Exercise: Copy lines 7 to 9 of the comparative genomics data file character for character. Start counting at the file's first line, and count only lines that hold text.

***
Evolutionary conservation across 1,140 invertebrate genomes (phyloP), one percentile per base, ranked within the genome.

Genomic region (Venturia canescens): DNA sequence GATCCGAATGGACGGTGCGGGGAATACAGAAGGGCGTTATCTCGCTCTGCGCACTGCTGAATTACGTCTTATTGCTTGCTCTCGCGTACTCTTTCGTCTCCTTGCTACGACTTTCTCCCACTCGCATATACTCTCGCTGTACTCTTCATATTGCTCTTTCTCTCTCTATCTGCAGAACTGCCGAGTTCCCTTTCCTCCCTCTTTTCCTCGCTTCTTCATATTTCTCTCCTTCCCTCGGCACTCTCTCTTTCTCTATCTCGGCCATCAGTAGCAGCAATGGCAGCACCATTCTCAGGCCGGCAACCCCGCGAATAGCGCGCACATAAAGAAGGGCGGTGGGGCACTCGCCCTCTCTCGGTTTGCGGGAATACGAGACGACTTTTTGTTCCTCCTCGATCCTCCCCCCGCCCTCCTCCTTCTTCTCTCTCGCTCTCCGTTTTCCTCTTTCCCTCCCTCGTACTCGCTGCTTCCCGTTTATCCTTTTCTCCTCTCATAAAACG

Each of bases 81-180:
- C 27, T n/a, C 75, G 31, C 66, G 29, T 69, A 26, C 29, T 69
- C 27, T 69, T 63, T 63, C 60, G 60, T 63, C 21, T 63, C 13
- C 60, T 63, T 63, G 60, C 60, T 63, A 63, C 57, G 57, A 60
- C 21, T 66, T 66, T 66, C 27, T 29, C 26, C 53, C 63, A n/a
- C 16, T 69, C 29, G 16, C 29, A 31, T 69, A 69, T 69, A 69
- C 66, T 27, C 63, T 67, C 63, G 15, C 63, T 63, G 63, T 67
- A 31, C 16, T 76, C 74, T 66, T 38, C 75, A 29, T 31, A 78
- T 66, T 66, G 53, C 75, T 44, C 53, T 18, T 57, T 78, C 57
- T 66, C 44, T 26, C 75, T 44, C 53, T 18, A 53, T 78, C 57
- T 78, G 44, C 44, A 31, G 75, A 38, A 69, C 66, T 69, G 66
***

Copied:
- C 21, T 66, T 66, T 66, C 27, T 29, C 26, C 53, C 63, A n/a
- C 16, T 69, C 29, G 16, C 29, A 31, T 69, A 69, T 69, A 69
- C 66, T 27, C 63, T 67, C 63, G 15, C 63, T 63, G 63, T 67